Dog watches dog 29.07.05

iPOD, THEREFORE I CAN’T CONCENTRATE AT WORK

Bad news for Dylan Jones, editor of GQ and now writer of the
much-publicised work iPod, Therefore I Am, the story of one man’s
personal journey through music. The sad warning reaches the kennel, via
press interviews with psychiatrist Dr Victor Aziz, that too much use of
the iPod can result in auditory hallucinations in which a song becomes
“stuck in the head”, even leading to problems sleeping and
concentrating at work. That 175-song “definitive Beatles album”
tracklist doesn’t seem like quite such a good idea now, does it, Mr
Jones?

Meanwhile, Maxim’s attempts to ridicule its publishing rival
continue with one reader getting a spoof birthday greeting to Jones
published in his local paper. Regional hacks should probably be on the
lookout for fake Robbie Williams obits, which are next on the list of
tasks Maxim has set its readers.

One
might have thought obits and articles to run on the death of Edward
Heath would have been written and checked thoroughly many months in
advance.

After all, the old boy was 89. Not so at The Guardian.

Political
editor Michael White wrote that Heath “called a general election in
February 1974 to establish ‘who governs Britain’ when the National
Union of Mineworkers, led by Arthur Scargill, was engaged in a strike
that appeared to threaten the elected government”. Scargill? NUM
leader in 1974? Sorry, but Heath was taken on by Joe Gormley, who was
NUM president in 1974 and remained so until 1982, when he was succeeded
by Scargill. Perhaps it was all too long ago for The Guardian.

Power list will irk ‘grumpy regionalists’

Good news for Manchester Evening News editor Paul Horrocks, ranked
37 in North West Insider magazine’s list of the 100 most powerful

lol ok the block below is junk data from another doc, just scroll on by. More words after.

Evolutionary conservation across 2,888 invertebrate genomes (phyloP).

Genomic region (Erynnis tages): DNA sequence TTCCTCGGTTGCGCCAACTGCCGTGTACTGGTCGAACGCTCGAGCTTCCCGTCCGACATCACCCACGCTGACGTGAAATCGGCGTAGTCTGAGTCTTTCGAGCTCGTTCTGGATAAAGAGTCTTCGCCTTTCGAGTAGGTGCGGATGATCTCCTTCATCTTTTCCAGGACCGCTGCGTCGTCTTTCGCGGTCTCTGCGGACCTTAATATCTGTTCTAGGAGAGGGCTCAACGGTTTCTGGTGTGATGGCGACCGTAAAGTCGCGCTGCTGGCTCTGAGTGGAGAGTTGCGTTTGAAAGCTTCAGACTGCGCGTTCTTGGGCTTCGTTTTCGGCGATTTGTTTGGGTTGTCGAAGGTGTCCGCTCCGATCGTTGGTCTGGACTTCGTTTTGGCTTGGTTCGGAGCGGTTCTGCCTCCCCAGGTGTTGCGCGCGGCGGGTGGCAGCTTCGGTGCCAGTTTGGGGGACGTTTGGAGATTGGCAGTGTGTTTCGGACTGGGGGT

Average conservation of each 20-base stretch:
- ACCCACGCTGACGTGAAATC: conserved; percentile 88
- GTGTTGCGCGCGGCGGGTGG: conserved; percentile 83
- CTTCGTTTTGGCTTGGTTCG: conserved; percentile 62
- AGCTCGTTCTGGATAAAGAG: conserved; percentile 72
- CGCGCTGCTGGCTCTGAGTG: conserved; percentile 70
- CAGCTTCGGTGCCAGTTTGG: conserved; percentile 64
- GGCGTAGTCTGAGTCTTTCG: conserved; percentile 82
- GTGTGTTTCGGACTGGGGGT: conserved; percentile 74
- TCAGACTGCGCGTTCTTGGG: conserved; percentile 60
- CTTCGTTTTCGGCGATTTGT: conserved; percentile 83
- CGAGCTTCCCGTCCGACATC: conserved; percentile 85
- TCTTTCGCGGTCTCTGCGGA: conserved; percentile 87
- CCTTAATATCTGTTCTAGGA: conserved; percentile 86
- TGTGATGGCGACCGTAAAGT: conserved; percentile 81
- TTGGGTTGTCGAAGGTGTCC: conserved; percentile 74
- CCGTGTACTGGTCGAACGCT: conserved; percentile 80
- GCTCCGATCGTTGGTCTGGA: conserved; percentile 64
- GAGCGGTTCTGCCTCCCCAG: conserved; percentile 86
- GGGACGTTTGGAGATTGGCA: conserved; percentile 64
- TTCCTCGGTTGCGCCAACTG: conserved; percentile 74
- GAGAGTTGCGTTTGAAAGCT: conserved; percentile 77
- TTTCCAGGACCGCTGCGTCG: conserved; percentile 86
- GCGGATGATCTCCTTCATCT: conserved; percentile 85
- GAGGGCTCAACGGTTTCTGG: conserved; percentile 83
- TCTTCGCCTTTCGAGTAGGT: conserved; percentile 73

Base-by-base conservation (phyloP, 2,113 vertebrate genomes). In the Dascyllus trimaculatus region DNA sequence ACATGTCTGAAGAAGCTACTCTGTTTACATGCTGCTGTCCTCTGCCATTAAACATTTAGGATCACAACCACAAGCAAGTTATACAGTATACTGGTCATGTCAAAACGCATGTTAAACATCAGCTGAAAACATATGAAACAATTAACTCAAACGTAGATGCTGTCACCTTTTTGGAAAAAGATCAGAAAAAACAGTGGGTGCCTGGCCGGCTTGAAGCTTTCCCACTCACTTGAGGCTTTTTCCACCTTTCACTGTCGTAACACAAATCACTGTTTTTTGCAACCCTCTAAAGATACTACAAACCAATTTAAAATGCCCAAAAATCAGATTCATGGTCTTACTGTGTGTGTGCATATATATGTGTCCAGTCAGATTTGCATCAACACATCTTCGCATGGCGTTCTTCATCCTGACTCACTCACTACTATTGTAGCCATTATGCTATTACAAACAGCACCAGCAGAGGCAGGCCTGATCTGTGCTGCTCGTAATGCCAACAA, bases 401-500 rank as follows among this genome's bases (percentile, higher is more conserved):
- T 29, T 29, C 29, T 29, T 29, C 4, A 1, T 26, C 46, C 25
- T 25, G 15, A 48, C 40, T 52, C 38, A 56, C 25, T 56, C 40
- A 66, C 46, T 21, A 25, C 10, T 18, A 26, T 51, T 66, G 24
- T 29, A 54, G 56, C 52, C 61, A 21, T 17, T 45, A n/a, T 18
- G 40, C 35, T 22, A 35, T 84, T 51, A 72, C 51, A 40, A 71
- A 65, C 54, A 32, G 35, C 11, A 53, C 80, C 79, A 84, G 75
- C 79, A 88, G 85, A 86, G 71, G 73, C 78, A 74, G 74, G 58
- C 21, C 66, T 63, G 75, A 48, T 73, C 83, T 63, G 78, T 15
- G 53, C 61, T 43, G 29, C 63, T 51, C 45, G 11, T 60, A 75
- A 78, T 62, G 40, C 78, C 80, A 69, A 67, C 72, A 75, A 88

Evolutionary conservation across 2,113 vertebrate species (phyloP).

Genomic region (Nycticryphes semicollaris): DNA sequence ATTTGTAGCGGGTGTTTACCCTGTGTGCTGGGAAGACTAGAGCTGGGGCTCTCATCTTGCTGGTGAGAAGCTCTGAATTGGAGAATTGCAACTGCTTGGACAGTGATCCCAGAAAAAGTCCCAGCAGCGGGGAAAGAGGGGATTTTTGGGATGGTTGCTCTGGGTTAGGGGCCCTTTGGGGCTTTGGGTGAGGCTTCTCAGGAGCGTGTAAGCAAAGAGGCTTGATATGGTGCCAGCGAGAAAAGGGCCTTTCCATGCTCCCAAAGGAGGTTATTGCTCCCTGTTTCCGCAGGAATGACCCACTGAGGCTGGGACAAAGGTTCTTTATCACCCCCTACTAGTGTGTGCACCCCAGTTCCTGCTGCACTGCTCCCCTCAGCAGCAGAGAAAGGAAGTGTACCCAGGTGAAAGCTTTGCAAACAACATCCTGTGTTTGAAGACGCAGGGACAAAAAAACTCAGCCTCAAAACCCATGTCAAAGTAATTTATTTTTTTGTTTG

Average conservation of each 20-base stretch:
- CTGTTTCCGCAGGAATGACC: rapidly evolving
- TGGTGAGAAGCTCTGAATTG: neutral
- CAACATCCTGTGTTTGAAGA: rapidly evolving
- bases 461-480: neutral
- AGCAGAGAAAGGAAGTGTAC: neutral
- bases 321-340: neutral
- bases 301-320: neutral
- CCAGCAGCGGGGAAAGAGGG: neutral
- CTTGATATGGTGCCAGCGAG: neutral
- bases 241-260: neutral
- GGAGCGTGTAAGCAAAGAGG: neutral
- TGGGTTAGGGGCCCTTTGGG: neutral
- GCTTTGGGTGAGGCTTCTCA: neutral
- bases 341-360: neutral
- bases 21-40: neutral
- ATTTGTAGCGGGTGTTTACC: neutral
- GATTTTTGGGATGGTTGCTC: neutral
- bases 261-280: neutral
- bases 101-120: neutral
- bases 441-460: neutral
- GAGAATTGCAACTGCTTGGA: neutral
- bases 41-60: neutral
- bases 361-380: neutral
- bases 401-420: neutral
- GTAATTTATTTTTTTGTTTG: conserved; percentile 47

people in the region.

Horrocks, praised for launching “a new ‘lite’ edition that looks
better than the main paper”, had the satisfaction of beating Sir Alex
Ferguson, who trailed him in 44th place.

But how did the rest of the media in the north-west fare?

Well,
Martin Brooks, controller of BBC North West, came in at 99th. No one
from ITV made the Power 100 list. The editor of the Liverpool Daily
Post didn’t figure because she was on maternity leave and Alastair
Machray missed out as he has only just arrived in the editor’s chair at
the Liverpool Echo. Keith Sutton, editorial director of Cumbrian
Newspapers, covered in glory after the Press Gazette Regional Press
Awards, also didn’t make the list because he is retiring later this
year.

North West Insider concluded, with typical northern
frankness: “In lists of the most powerful people in the UK media
industry, few regional figures get into the top 100.

Though this
can cause grumpy regionalists to moan about how London commentators
continually ignore life beyond the M25, the truth is that the power
very much does reside exactly there.

 

“Here’s
a novel way of upping classified ad revenue. Instead of letting
footie fans just abuse players from the terraces – get them to take out
ads in the local paper. The Jamie Burns offered for a bargain £10 in
this advertisement from the Blackpool Gazette plays for Blackpool FC.

Who put the sisters up to it?

Intriguing news reaches Dog’s ears about the eagerly awaited Tom Bower biography of Richard “£1m a week” Desmond, right.

Apparently the biog will look into the background of a lesbian demo
which got national headlines when Prince Phillip opened the Northern
& Shell offices. The book may well answer the question of who
encouraged the sisters to mount the demo.

Also, which newspaper
will serialise the book? If Associated were to take up an option, would
that re-ignite the feud between Desmond and Lord Rothermere, described
charmingly by the Northern & Shell boss in The Sunday Times at the
weekend as “a lucky sperm”?

Educating readers

Those sheltered readers of the Newark Advertiser who haven’t heard
of lap dancing are given a graphic description of the art in the intro
to this splash.

By Alyson Fixter

Dog is intrigued to hear about a campaign to be launched by the
Guild of Health Writers, demanding bigger bylines for its journalists.

According to the campaign’s founder: “What concerns me is the way
bylines are getting ever smaller, and are increasingly printed up the
side of the page right near the spine, so that unless you are looking
very carefully, you would miss them altogether.”

She goes on to
warn: “There are many culprits and the numbers are growing daily. I am
about to launch a campaign (along with some other members) for putting
back decent-sized bylines.”

Which begs that eternal question: just how big is a decent size?

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